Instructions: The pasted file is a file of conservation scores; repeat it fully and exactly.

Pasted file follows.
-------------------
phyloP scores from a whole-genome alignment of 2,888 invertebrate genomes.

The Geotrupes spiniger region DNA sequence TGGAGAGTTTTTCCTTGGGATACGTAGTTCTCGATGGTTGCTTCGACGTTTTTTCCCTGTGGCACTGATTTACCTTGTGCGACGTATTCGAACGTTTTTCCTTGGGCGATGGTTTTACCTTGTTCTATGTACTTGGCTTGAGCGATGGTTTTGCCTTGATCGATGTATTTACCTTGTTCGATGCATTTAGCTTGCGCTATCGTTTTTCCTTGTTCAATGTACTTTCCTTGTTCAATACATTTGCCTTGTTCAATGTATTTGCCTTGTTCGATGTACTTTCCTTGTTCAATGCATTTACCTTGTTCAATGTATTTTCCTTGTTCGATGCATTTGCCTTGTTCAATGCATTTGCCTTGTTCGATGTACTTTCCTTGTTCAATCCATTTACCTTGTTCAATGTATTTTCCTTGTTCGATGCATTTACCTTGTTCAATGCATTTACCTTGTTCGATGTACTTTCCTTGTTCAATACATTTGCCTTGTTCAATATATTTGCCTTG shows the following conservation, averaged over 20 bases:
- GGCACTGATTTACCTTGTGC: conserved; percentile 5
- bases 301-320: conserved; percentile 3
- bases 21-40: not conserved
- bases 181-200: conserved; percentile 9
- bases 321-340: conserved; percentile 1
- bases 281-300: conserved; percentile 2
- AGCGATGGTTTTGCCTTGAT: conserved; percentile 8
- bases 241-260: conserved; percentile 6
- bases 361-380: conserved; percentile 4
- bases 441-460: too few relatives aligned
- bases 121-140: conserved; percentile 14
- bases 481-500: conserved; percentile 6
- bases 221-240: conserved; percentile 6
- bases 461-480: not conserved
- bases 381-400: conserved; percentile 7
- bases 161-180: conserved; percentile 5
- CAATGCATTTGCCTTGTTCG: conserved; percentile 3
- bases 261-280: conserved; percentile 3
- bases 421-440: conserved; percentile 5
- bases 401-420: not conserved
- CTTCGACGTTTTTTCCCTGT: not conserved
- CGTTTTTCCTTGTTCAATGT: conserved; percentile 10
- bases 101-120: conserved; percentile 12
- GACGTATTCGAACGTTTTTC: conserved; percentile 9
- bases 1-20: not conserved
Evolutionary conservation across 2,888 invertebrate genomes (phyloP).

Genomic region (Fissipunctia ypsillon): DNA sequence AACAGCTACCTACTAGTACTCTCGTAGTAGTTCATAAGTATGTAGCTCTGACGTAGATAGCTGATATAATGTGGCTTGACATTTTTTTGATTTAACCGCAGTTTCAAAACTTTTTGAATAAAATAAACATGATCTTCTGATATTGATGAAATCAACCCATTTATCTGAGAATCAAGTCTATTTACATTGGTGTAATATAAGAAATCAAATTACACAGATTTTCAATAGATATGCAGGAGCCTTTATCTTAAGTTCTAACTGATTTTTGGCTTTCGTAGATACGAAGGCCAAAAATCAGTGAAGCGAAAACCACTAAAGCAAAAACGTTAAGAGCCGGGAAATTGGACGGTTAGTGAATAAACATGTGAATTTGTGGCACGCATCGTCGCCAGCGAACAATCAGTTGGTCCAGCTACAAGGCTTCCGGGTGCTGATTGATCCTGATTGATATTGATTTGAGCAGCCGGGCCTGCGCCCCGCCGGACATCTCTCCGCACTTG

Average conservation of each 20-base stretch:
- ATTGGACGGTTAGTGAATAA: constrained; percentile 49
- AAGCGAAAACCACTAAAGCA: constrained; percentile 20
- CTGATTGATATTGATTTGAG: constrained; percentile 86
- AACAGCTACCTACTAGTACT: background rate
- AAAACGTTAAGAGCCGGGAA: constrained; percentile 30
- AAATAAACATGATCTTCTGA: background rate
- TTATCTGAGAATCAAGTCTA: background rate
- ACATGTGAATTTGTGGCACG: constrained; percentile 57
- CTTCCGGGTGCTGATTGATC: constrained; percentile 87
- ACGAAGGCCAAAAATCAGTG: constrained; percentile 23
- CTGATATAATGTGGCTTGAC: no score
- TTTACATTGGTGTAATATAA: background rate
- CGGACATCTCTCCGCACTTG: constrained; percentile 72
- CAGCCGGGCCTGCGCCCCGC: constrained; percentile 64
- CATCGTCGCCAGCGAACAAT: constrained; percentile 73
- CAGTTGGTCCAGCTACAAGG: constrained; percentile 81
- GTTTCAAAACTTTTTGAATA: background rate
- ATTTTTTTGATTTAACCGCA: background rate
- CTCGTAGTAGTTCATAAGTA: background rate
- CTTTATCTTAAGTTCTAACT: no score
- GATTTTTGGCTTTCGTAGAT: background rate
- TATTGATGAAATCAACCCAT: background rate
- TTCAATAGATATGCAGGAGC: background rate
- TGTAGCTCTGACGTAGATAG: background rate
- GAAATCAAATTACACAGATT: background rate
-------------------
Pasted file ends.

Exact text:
phyloP scores from a whole-genome alignment of 2,888 invertebrate genomes.

The Geotrupes spiniger region DNA sequence TGGAGAGTTTTTCCTTGGGATACGTAGTTCTCGATGGTTGCTTCGACGTTTTTTCCCTGTGGCACTGATTTACCTTGTGCGACGTATTCGAACGTTTTTCCTTGGGCGATGGTTTTACCTTGTTCTATGTACTTGGCTTGAGCGATGGTTTTGCCTTGATCGATGTATTTACCTTGTTCGATGCATTTAGCTTGCGCTATCGTTTTTCCTTGTTCAATGTACTTTCCTTGTTCAATACATTTGCCTTGTTCAATGTATTTGCCTTGTTCGATGTACTTTCCTTGTTCAATGCATTTACCTTGTTCAATGTATTTTCCTTGTTCGATGCATTTGCCTTGTTCAATGCATTTGCCTTGTTCGATGTACTTTCCTTGTTCAATCCATTTACCTTGTTCAATGTATTTTCCTTGTTCGATGCATTTACCTTGTTCAATGCATTTACCTTGTTCGATGTACTTTCCTTGTTCAATACATTTGCCTTGTTCAATATATTTGCCTTG shows the following conservation, averaged over 20 bases:
- GGCACTGATTTACCTTGTGC: conserved; percentile 5
- bases 301-320: conserved; percentile 3
- bases 21-40: not conserved
- bases 181-200: conserved; percentile 9
- bases 321-340: conserved; percentile 1
- bases 281-300: conserved; percentile 2
- AGCGATGGTTTTGCCTTGAT: conserved; percentile 8
- bases 241-260: conserved; percentile 6
- bases 361-380: conserved; percentile 4
- bases 441-460: too few relatives aligned
- bases 121-140: conserved; percentile 14
- bases 481-500: conserved; percentile 6
- bases 221-240: conserved; percentile 6
- bases 461-480: not conserved
- bases 381-400: conserved; percentile 7
- bases 161-180: conserved; percentile 5
- CAATGCATTTGCCTTGTTCG: conserved; percentile 3
- bases 261-280: conserved; percentile 3
- bases 421-440: conserved; percentile 5
- bases 401-420: not conserved
- CTTCGACGTTTTTTCCCTGT: not conserved
- CGTTTTTCCTTGTTCAATGT: conserved; percentile 10
- bases 101-120: conserved; percentile 12
- GACGTATTCGAACGTTTTTC: conserved; percentile 9
- bases 1-20: not conserved
Evolutionary conservation across 2,888 invertebrate genomes (phyloP).

Genomic region (Fissipunctia ypsillon): DNA sequence AACAGCTACCTACTAGTACTCTCGTAGTAGTTCATAAGTATGTAGCTCTGACGTAGATAGCTGATATAATGTGGCTTGACATTTTTTTGATTTAACCGCAGTTTCAAAACTTTTTGAATAAAATAAACATGATCTTCTGATATTGATGAAATCAACCCATTTATCTGAGAATCAAGTCTATTTACATTGGTGTAATATAAGAAATCAAATTACACAGATTTTCAATAGATATGCAGGAGCCTTTATCTTAAGTTCTAACTGATTTTTGGCTTTCGTAGATACGAAGGCCAAAAATCAGTGAAGCGAAAACCACTAAAGCAAAAACGTTAAGAGCCGGGAAATTGGACGGTTAGTGAATAAACATGTGAATTTGTGGCACGCATCGTCGCCAGCGAACAATCAGTTGGTCCAGCTACAAGGCTTCCGGGTGCTGATTGATCCTGATTGATATTGATTTGAGCAGCCGGGCCTGCGCCCCGCCGGACATCTCTCCGCACTTG

Average conservation of each 20-base stretch:
- ATTGGACGGTTAGTGAATAA: constrained; percentile 49
- AAGCGAAAACCACTAAAGCA: constrained; percentile 20
- CTGATTGATATTGATTTGAG: constrained; percentile 86
- AACAGCTACCTACTAGTACT: background rate
- AAAACGTTAAGAGCCGGGAA: constrained; percentile 30
- AAATAAACATGATCTTCTGA: background rate
- TTATCTGAGAATCAAGTCTA: background rate
- ACATGTGAATTTGTGGCACG: constrained; percentile 57
- CTTCCGGGTGCTGATTGATC: constrained; percentile 87
- ACGAAGGCCAAAAATCAGTG: constrained; percentile 23
- CTGATATAATGTGGCTTGAC: no score
- TTTACATTGGTGTAATATAA: background rate
- CGGACATCTCTCCGCACTTG: constrained; percentile 72
- CAGCCGGGCCTGCGCCCCGC: constrained; percentile 64
- CATCGTCGCCAGCGAACAAT: constrained; percentile 73
- CAGTTGGTCCAGCTACAAGG: constrained; percentile 81
- GTTTCAAAACTTTTTGAATA: background rate
- ATTTTTTTGATTTAACCGCA: background rate
- CTCGTAGTAGTTCATAAGTA: background rate
- CTTTATCTTAAGTTCTAACT: no score
- GATTTTTGGCTTTCGTAGAT: background rate
- TATTGATGAAATCAACCCAT: background rate
- TTCAATAGATATGCAGGAGC: background rate
- TGTAGCTCTGACGTAGATAG: background rate
- GAAATCAAATTACACAGATT: background rate